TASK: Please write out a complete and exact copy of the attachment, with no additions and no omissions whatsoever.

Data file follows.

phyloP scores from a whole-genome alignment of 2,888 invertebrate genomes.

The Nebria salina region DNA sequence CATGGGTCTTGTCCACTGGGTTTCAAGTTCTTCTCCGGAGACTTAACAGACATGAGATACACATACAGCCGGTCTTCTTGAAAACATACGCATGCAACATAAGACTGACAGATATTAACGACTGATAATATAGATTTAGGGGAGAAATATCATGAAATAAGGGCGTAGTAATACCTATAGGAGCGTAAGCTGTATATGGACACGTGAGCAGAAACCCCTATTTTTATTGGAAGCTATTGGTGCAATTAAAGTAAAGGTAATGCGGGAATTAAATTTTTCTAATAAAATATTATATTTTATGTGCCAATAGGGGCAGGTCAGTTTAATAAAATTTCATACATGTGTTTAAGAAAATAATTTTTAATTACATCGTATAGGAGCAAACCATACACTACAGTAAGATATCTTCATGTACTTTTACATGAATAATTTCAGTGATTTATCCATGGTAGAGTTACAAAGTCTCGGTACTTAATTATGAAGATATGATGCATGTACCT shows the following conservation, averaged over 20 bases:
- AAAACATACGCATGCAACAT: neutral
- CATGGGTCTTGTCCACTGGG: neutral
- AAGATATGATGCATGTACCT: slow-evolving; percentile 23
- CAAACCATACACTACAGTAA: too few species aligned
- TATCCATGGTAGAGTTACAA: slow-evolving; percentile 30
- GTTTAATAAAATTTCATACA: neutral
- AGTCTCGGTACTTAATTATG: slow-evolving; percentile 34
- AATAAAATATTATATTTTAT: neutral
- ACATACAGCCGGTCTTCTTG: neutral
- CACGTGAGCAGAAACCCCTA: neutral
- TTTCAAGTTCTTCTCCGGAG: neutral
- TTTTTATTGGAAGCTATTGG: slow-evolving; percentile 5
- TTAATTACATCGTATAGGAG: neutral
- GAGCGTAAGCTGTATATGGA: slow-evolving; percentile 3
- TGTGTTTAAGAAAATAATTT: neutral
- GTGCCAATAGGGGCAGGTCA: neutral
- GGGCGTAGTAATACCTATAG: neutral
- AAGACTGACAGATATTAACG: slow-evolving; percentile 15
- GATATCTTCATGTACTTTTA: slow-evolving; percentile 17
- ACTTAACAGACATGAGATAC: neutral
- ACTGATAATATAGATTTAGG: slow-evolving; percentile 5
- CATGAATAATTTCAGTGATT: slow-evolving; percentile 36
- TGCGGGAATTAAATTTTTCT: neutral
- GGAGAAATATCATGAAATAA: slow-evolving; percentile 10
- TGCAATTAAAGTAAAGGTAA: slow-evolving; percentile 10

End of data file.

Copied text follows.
phyloP scores from a whole-genome alignment of 2,888 invertebrate genomes.

The Nebria salina region DNA sequence CATGGGTCTTGTCCACTGGGTTTCAAGTTCTTCTCCGGAGACTTAACAGACATGAGATACACATACAGCCGGTCTTCTTGAAAACATACGCATGCAACATAAGACTGACAGATATTAACGACTGATAATATAGATTTAGGGGAGAAATATCATGAAATAAGGGCGTAGTAATACCTATAGGAGCGTAAGCTGTATATGGACACGTGAGCAGAAACCCCTATTTTTATTGGAAGCTATTGGTGCAATTAAAGTAAAGGTAATGCGGGAATTAAATTTTTCTAATAAAATATTATATTTTATGTGCCAATAGGGGCAGGTCAGTTTAATAAAATTTCATACATGTGTTTAAGAAAATAATTTTTAATTACATCGTATAGGAGCAAACCATACACTACAGTAAGATATCTTCATGTACTTTTACATGAATAATTTCAGTGATTTATCCATGGTAGAGTTACAAAGTCTCGGTACTTAATTATGAAGATATGATGCATGTACCT shows the following conservation, averaged over 20 bases:
- AAAACATACGCATGCAACAT: neutral
- CATGGGTCTTGTCCACTGGG: neutral
- AAGATATGATGCATGTACCT: slow-evolving; percentile 23
- CAAACCATACACTACAGTAA: too few species aligned
- TATCCATGGTAGAGTTACAA: slow-evolving; percentile 30
- GTTTAATAAAATTTCATACA: neutral
- AGTCTCGGTACTTAATTATG: slow-evolving; percentile 34
- AATAAAATATTATATTTTAT: neutral
- ACATACAGCCGGTCTTCTTG: neutral
- CACGTGAGCAGAAACCCCTA: neutral
- TTTCAAGTTCTTCTCCGGAG: neutral
- TTTTTATTGGAAGCTATTGG: slow-evolving; percentile 5
- TTAATTACATCGTATAGGAG: neutral
- GAGCGTAAGCTGTATATGGA: slow-evolving; percentile 3
- TGTGTTTAAGAAAATAATTT: neutral
- GTGCCAATAGGGGCAGGTCA: neutral
- GGGCGTAGTAATACCTATAG: neutral
- AAGACTGACAGATATTAACG: slow-evolving; percentile 15
- GATATCTTCATGTACTTTTA: slow-evolving; percentile 17
- ACTTAACAGACATGAGATAC: neutral
- ACTGATAATATAGATTTAGG: slow-evolving; percentile 5
- CATGAATAATTTCAGTGATT: slow-evolving; percentile 36
- TGCGGGAATTAAATTTTTCT: neutral
- GGAGAAATATCATGAAATAA: slow-evolving; percentile 10
- TGCAATTAAAGTAAAGGTAA: slow-evolving; percentile 10